Lawyers from the Cook County public defender office led a Black Lives Matter march around the Leighton Criminal Courthouse and jail facility Monday afternoon.
The march was part of a nationwide public defenders protest coordinated by the San Diego office.
Assistant Public Defender Takenya Nixon said she and other Chicago lawyers and residents — the crowd had swelled to several hundred by its conclusion — were motivated to participate for two reasons.
“One, so that people would see how large the jail complex really is,” Nixon said. “And two, for our clients to see that we are fighting for them. We are out here for them.”
While many people assume public defenders work for the state or in tandem with police, they actually fall on the opposite side, Nixon said. She hopes the prominence of Monday’s march will bring attention to their support for and dedication to aiding victims of police brutality.
“We do not work with the state: we are trying to help people, they are trying to convict people,” she said. “There’s a great difference. We are all about the community.”
Nixon and other county APDs gave speeches to the crowd — which also included numerous private attorneys and federal public defenders — in a grassy area across California Avenue from the courthouse in Little Village.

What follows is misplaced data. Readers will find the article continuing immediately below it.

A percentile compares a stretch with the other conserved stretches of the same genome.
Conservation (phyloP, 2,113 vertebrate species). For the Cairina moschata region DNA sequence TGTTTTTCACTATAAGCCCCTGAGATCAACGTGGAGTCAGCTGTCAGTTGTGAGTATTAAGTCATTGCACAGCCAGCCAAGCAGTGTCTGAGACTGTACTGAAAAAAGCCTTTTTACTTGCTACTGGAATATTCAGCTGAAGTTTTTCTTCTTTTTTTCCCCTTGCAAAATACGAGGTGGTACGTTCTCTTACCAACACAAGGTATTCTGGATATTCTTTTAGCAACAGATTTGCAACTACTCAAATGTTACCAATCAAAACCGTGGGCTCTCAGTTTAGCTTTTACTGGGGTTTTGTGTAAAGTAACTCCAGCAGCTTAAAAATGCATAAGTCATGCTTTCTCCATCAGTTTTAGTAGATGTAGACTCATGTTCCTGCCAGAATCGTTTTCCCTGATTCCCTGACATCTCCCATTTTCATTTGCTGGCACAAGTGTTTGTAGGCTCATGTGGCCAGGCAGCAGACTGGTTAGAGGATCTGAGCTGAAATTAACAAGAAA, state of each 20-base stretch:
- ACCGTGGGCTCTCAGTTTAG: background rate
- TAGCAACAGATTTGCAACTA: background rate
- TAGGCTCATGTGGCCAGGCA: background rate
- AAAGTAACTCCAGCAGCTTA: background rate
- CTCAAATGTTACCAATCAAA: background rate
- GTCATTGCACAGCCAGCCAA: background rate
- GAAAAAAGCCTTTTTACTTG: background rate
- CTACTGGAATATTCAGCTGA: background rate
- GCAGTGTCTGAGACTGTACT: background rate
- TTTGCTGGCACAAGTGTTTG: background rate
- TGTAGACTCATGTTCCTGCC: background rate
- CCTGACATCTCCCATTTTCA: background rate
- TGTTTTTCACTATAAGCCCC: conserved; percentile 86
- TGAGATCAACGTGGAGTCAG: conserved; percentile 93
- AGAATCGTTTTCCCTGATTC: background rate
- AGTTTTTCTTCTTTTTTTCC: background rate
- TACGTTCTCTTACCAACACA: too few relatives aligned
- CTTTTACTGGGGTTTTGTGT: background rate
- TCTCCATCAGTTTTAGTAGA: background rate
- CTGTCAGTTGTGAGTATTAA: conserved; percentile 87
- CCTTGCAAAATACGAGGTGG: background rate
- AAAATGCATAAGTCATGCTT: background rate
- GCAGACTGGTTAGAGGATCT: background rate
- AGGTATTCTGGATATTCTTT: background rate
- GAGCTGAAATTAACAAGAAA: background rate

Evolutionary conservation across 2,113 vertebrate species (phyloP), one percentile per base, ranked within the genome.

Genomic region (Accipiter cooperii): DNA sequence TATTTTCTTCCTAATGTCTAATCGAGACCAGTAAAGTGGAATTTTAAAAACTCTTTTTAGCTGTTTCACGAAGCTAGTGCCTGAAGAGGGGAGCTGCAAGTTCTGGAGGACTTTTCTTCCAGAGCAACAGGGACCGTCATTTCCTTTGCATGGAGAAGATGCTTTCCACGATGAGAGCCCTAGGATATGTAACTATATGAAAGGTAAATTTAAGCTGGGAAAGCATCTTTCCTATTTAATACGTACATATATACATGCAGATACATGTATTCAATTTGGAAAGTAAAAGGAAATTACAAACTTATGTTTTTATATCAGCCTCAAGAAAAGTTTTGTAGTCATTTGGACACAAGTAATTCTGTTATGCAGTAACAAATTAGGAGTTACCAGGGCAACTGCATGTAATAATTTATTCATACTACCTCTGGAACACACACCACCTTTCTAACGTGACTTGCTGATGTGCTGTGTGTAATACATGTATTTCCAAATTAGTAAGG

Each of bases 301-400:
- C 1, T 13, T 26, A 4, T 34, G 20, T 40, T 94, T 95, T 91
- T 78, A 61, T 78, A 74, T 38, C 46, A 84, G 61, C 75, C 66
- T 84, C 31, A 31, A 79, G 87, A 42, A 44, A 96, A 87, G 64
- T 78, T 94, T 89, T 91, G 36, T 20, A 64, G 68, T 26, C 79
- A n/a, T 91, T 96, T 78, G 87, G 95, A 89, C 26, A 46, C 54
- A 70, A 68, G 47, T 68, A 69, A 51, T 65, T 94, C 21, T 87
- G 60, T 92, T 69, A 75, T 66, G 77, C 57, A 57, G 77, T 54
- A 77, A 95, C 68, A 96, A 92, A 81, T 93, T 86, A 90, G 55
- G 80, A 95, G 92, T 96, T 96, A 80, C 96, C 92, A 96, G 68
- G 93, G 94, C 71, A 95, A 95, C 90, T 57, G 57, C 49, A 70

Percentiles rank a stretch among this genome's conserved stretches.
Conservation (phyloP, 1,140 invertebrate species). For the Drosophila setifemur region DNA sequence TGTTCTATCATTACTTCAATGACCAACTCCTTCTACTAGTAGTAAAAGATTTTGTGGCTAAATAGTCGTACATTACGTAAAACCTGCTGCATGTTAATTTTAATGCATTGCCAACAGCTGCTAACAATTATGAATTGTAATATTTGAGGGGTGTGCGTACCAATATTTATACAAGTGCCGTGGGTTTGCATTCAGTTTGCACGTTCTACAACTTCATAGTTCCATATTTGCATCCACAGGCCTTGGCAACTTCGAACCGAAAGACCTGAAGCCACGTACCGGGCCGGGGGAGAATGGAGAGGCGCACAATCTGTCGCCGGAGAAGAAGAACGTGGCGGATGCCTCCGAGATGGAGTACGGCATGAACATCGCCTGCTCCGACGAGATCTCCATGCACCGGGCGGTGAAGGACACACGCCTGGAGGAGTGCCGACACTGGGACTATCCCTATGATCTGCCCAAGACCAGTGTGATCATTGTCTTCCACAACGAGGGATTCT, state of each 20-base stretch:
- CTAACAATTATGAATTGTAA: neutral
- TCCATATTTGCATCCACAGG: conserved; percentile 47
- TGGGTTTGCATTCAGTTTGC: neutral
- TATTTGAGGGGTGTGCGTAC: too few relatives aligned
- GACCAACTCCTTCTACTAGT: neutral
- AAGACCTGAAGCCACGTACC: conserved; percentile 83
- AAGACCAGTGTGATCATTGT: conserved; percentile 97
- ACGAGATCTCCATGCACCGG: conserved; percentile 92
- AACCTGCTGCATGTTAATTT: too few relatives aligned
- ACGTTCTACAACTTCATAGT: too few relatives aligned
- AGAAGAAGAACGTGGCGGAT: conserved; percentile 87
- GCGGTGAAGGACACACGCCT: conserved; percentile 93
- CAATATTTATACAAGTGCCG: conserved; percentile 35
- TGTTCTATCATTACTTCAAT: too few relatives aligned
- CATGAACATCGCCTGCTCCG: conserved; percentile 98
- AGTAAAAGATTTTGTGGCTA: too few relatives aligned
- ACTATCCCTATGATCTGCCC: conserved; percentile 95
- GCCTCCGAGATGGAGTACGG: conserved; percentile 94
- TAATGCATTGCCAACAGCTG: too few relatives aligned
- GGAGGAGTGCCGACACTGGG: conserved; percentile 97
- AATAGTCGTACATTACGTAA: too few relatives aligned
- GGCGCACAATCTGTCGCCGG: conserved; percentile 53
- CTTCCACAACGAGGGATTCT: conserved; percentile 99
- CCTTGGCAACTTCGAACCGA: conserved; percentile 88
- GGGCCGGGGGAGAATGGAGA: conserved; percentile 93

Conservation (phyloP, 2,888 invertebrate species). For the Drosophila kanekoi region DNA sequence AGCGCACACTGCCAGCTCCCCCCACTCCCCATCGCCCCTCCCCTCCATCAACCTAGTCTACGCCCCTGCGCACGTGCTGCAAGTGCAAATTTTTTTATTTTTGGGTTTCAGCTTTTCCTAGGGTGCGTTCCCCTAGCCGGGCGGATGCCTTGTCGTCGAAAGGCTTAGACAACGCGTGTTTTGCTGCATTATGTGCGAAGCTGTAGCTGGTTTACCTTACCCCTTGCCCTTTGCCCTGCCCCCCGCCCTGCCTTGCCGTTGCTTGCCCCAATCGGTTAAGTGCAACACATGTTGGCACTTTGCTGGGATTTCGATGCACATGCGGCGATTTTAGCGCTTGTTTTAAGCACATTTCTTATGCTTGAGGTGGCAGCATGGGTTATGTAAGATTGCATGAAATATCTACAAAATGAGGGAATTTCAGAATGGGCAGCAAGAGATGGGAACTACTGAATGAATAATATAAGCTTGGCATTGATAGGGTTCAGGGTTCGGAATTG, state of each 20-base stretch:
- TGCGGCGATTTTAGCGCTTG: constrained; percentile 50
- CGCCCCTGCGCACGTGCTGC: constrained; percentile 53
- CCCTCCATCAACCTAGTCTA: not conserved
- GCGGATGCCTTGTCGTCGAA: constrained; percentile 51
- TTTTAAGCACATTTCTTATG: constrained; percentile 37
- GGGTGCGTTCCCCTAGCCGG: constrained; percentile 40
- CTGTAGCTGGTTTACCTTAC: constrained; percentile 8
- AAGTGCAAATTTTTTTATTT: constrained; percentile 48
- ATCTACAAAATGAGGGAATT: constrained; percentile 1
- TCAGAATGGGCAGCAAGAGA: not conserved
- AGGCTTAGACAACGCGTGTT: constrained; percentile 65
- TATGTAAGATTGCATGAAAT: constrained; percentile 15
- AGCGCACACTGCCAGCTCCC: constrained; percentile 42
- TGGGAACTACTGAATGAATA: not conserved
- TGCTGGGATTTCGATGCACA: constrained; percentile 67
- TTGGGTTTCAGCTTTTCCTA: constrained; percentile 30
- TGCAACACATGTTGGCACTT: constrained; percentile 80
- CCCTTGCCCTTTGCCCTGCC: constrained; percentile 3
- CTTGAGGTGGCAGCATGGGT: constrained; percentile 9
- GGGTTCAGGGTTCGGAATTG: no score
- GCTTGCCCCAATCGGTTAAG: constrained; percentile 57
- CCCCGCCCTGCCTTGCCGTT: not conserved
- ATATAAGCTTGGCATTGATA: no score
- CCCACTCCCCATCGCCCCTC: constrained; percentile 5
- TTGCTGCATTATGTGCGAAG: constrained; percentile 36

Assistant Public Defender Anthony Plaid called for Chicago police officers to join in protests if they want to prove that police misconduct originates from just a “few bad apples.”
APD Ashley Shambley, also an assistant public defender, said she sees dozens of videos every day — captured on CPD’s body-worn cameras — of unprompted stop-and-search incidents.
“For every one video I watch of someone being arrested, I watch 10 other videos of no one doing a thing but being black on these streets,” Shambley said.
The public defenders then marched south down California, west on 31st Street, north on Sacramento Avenue and back east on 26th Street, around the sprawling complex.
Shambley said she hopes attendees adopt more skepticism toward police testimony and a greater understanding of how the prison system exploits minorities.
“[Some defendants] know that when they step into that courthouse, no matter what...they actually did or did not do, it doesn’t matter because they are black, and there is an officer saying, ‘He did this,’” Shambley told the crowd. “There are too many people who just take the words of the officers and do not listen to the accused.”